Human bone found offshore at popular Aussie beach
The bone will undergo forensic testing to determine its identity.
A human bone has been found in waters off the coast of Byron Bay in northern NSW.
The bone, which is believed to be a tibia, was found earlier this month by a recreational scuba diver near the Wollongbar shipwreck at Belongil beach, with the bone noticeable to the diver as it stuck out of the sand.
Police have confirmed to Yahoo News Australia the bone is human remains and it will undergo forensic testing to determine who it belongs to.
"We've got an ongoing forensic examination to identify the origins of the bone and to compare that with any of our known missing persons," Chief Inspector Kehoe told the ABC.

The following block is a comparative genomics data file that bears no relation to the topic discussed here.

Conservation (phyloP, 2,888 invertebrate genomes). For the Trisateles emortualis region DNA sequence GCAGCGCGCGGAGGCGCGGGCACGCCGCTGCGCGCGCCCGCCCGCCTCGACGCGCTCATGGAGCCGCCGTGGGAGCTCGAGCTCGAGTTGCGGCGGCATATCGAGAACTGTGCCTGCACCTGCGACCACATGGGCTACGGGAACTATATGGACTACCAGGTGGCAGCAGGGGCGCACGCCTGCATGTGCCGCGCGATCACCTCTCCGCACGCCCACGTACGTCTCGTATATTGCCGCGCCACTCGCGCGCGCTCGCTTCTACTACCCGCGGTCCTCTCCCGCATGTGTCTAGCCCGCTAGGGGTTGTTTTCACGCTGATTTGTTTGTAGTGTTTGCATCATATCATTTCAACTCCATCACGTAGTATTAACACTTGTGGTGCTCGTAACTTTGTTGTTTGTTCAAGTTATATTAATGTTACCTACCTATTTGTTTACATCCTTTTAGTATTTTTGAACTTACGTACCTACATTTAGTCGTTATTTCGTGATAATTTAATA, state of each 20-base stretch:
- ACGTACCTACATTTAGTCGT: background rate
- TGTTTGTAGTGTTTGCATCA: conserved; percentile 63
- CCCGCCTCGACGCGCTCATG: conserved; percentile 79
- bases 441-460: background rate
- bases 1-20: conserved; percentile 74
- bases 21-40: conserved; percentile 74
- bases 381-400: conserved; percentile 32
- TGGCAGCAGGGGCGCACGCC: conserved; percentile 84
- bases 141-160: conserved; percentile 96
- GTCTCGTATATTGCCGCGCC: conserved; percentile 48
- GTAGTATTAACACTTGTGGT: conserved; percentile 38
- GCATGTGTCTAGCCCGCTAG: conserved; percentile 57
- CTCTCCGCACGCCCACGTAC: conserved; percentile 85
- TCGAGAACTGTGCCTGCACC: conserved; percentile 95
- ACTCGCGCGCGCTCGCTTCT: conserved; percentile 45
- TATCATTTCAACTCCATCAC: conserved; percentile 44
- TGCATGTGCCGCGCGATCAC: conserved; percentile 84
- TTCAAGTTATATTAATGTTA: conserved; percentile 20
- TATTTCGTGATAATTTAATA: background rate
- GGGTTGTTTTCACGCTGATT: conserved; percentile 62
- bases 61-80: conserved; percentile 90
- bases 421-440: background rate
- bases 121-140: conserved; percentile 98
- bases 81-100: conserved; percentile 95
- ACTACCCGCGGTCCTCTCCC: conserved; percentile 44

He added the bone had already undergone preliminary testing which indicated it had not been in the water for long, with its "substantial size" also contributing to this belief.
"[The] bone has only been in the water for a short period of time, being either weeks or at most a couple of months," he said.
Diver reveals how he discovered human bone
Dive instructor Jason Baker told the ABC he was conducting an open water dive course with students when he made the discovery. "This object was quite clean, angular and a light yellow colour and it really caught my eye ... I had a real sense it was human," he said.
After using a knife to free the bone from the sand bed and completing his dive, Mr Baker said he took it straight to Byron police station to inform authorities.
"I think all of us were cognisant there have been quite a few missing persons undiscovered here," he said, sharing he felt "deeply" about the discovery and its implication for families desperately seeking answers.
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